Biosimilar Approvals in the US and Canada – the ‘Patent Dance’
December 30, 2015
By Noel Courage
The US and Canada each provide an abbreviated pathway (or shortcut) for a biosimilar manufacturer to get a product approved.1 The shortcut allows for a biosimilar product to rely on a reference product’s clinical trial data to help get biosimilar marketing authorization from the FDA or Health Canada. The reference product is the one that incurred the substantial time and expense of full clinical trials. Reducing the biosimilar manufacturer’s requirement to generate clinical and efficacy data saves it a tremendous amount of cost and time. The government policy goal of the shortcut is to get lower priced medicines on the market faster.
As part of the process for this shortcut to the market, the governments try to determine that the reference product’s patents would be infringed by considering patent issues before approval of the biosimilar drug. This safeguard involves an interaction, or ‘patent dance’, between the reference product owner and the biosimilar manufacturer.
In the US, the patent ‘dance floor’ is open to the companies once an application for biosimilar drug approval is submitted to the FDA. The Biologics Price Competition and Innovation Act2 (BPCIA) provides a complex information exchange process in which reference product sponsors and biosimilar applicants may engage before commencing any patent infringement litigation.3 The process will be shown in this article by reference to the first publicly available example. In Amgen Inc. et al. vs Apotex Inc. et al.4 , the BPCIA patent information exchange step was completed. Apotex submitted an abbreviated biologic license application (aBLA) to the FDA for a biosimilar version of Amgen’s Neulasta (pegfilgrastim). In December 2014, the parties exchanged information and statements as required by the BPCIA, and subsequently agreed to include two U.S. patents in a patent action. Amgen had standing to bring the patent infringement action because it was an act of potential infringement by Sandoz to submit an aBLA to the FDA seeking approval of its pegfilgrastim when Amgen, the reference product owner, had patents listed with the FDA under the BPCIA.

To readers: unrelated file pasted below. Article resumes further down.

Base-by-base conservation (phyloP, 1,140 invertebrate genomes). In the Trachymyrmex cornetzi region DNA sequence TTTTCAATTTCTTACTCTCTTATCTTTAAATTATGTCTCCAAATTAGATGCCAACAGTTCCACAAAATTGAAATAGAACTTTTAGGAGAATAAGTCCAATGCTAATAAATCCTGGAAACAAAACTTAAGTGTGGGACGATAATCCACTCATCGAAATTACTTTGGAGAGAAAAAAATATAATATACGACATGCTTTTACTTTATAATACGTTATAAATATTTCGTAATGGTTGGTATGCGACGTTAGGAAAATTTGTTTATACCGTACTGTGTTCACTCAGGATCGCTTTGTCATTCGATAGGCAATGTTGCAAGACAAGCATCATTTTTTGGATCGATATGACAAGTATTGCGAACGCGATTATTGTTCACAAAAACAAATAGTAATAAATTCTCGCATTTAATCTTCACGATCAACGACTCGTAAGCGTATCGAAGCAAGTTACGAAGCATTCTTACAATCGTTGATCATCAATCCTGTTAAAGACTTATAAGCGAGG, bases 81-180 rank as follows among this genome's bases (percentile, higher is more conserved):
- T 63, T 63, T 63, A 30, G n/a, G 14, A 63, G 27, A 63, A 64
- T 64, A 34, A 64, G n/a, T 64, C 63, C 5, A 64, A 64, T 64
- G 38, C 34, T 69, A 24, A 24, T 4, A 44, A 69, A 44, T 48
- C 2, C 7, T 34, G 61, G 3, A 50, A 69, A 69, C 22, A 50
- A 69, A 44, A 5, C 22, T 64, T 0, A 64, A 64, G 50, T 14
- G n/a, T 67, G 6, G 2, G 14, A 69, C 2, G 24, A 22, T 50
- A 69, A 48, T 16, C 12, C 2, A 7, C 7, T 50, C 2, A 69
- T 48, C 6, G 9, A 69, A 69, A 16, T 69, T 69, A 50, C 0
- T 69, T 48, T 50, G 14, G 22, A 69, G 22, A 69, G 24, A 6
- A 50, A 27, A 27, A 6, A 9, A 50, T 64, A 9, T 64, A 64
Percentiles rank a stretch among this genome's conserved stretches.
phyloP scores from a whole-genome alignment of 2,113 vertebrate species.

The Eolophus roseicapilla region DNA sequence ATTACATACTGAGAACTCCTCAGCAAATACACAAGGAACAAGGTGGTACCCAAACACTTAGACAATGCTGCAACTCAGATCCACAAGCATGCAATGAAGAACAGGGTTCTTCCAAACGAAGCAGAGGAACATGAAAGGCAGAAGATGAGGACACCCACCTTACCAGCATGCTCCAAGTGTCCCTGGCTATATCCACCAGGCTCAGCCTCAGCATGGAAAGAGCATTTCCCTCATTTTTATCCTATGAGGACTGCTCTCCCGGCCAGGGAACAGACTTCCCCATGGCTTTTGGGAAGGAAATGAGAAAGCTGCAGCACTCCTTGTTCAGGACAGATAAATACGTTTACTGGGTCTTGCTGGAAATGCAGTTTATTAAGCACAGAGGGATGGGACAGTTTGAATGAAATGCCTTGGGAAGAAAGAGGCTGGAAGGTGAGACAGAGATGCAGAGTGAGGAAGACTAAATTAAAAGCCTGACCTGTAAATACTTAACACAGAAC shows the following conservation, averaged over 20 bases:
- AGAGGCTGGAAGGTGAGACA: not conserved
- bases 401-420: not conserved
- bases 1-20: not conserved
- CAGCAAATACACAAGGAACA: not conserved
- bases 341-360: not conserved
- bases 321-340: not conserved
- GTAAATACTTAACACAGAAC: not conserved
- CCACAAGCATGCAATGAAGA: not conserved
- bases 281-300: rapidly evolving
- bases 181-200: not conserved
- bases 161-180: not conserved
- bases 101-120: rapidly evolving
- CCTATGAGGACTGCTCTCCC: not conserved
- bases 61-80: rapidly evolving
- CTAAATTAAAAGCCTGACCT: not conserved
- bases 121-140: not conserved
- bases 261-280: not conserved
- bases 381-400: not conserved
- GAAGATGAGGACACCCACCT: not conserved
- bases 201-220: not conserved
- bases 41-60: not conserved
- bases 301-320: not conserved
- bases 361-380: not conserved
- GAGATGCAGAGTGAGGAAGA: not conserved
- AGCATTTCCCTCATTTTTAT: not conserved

Here are the steps in the patent dance as they occurred between Amgen and Apotex, as stated in the Amgen Complaint:
“…46. On December 16, 2014, Amgen received a letter from in-house counsel for Apotex Inc., notifying Amgen that the Apotex BLA had been accepted for review by FDA and that Apotex intended to provide Amgen the Apotex BLA pursuant to 42 U.S.C. § 262(l)(2).
47. Subsequently, Amgen received a copy of the Apotex BLA under the confidentiality provisions set forth in 42 U.S.C. § 262(l)(1).
48. Pursuant to 42 U.S.C. § 262(l)(3)(A), on February 27, 2015, Amgen provided Apotex a list of patents for which it believed a claim of patent infringement could reasonably be asserted against the Apotex Pegfilgrastim Product (“Amgen’s (l)(3)(A) list”). Amgen’s (l)(3)(A) list included the Patents in Suit.
49. On April 17, 2015, Apotex provided Amgen with its statements designated as being in accordance with 42 U.S.C. § 262(l)(3)(B).
50. On June 16, 2015, Amgen provided Apotex with a detailed statement, pursuant to 42 U.S.C. § 262(l)(3)(C).